Z is about to have a bad day

A lot of time and effort went into this series, if you compared it to other side scrolling beat’em ups of the time, they usually fell short in terms of level design, music and character content. One example of this was that some characters, due to their size, could not swing or throw certain objects as they were too big, or the clever fight system in which you could use each other to ‘double team’ opponents.

The control system was superb, combining techniques from the popular 2D fighters from the likes of Street Fighter and Fatal Fury, extra grappling moves were included to make the street fighting more realistic and varied.

I think I hold the game in high regard still as it contains many of the aspects of game play and visuals that made this era of gaming what it was.

It was all about simple straight forward action at this time, it didn’t matter that it was wildly inaccurate and always with a slightly biased view of the states. So it was always nice when something completely new and completely original was found in the shops.

At around the same time as the SOR games were released, EA, or Electronic Arts, published a game that would shift gaming into a higher gear and set new levels of innovation once again with the Strike series.

Desert Strike: Return to The Gulf, was essentially chop lifter in 3D. A quote from Wikipedia…

The lead designer, Mike Posehn, had no video game experience prior to developing Desert Strike. Inspired by Choplifter, he aimed to create a nonlinear game with smoothly animated vehicles. Posehn, a PhD in Mechanical Engineering, developed a camera system with momentum to mimic realistic helicopter movements. Three-dimensional (3D) modeling was used to generate the vehicle sprites, which were later touched up on the pixel level with color.

This was a near perfect game in my opinion and still, with its innovative game play and physics, it can still be enjoyable today.

Set in the Gulf not so long after America had what it needed, you’re sent into one of the world’s most dangerous environments, in a single helicopter, to irradiate some lunatic with a huge moustache and a beret, much like the late Saddam Hussein. You were fed information and locations through a tactical menu and you went about your day saving prisoners of war, blowing up all of the bad guys whilst picking up fuel and ammunition as you did so.

Critics obviously had a field day with this title, claiming it was a little insensitive so soon after our governments had sent our young men and women out there with shoddy weapons and a slim chance of survival.

Looking back I don’t see how it was so offensive, you got to fly a single helicopter with a control pad around in a virtual desert land for thirty quid, completing tasks and usually surviving the ordeal. I thought they’d have more of an issue with several billions of dollars wasted, lots of dead brown people and a cushy re-armament plan for one mad Arab but then again we wouldn’t have the idea for the game without that.

“Yeah yeah yeah, with extra cheese..”

In fact, every single game ever created on a computer is a just a poor graphical representation of something that has ACTUALLY already happened, whether it was yesterday, last month or several centuries ago. With the only exceptions being the very weird and surreal games like TOKI on the Mega Drive. A game in which you roam around a colourful fantasy land as an ape with a huge head, spitting at enemies and attacking a submarine with a chimps face on it.

Games magazines (Because this was before the internet, kids) gave Desert strike 90% and above in reviews. It was just so playable, innovative and fun. The visuals in the game were inspired by Mike Posehn’s love for matchbox vehicles as a kid, so he wanted to make the game seem like it was just a bunch of war toys going at it, instead of the serious simulator type game you’d find on the PC’s or home computers.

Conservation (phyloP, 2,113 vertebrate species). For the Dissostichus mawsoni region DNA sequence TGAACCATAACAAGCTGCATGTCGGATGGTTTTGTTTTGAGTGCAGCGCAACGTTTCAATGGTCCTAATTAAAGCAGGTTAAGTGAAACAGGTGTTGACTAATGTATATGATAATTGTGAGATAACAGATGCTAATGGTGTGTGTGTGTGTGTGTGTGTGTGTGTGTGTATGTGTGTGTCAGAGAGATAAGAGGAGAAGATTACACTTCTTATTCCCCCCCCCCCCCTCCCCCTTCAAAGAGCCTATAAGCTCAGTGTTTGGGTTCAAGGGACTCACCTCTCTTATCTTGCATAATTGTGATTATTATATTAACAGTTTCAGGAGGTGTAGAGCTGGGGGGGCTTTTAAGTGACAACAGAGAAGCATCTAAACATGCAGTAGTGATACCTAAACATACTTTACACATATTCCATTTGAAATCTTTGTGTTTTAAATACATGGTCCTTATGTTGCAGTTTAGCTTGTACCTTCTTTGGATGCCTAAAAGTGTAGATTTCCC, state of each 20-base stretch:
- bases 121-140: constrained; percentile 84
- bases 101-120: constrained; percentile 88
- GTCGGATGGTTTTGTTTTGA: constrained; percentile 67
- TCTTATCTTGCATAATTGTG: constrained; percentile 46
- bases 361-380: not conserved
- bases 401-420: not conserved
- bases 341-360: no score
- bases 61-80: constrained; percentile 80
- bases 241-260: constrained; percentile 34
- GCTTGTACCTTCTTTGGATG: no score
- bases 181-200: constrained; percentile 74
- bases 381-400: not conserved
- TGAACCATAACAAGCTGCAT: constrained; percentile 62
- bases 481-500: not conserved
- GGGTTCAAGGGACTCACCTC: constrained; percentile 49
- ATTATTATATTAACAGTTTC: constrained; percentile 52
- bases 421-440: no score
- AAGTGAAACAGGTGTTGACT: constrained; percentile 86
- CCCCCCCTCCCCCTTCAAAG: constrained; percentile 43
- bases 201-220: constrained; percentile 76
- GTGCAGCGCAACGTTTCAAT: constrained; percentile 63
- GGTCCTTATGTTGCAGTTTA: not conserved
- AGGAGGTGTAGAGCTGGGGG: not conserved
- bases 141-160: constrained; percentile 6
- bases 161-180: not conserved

Due to its success the Strike franchise lived and produced not one but four more games, each with its own unique theme. The exceptionally well crafted physics model and camera movements were evolved each time and the non-linear mission elements that made the game so great, were kept.

When Soviet Strike came out on the Playstation in the first generation of CD consoles, we were not only witness to a new and improved polygon engine but slick video cut scenes with real actors and sets, in high quality sound.

The final installment was released for eager Strike fans in 1997 as ‘Nuclear Strike’ and although it wasn’t as popular as the older titles it was still very much a well presented game. Once you had dealt with the last mission, the credits rolled before a short cut scene involving a computer animated Mech robot was seen, as a taste of what was to come. Sadly for whatever reason, this was never the Strike game it could have been and instead was released as Future cop: LAPD, which was about as much fun as throwing stones down a drain.

I leave you with this, for anyone who never experienced Strike games.

My Gaming History ‘Part 5’

Posted in My Gaming History with tags , , , , , , , , , , , , , , on April 19, 2012 by Mortal Mikey

It was bank holiday Monday last week and so that meant wind and rain here in the UK. A good friend of mine insisted we go to the local Racecourse (a place where small people smack horses and race them around a track) to see a stunt show.

The poster was defiantly eye catching, anyone from my generation knows how cool a Monster truck is from when we first caught a glimpse of American motor sport on SKY television back in the 80’s.

Well, they weren’t going to call it ‘Tree planter’

Obviously I was keen to see a real monster truck again, in a nation full of people obsessed with football and running, a fire breathing 1000+ horse power, car crushing truck is hard to come by and even then you’re promptly disappointed due to our health and safety regulations requiring a noise reduction, no jumps that are too high and the crowd must be half a mile away wearing fire proof suits and ear plugs.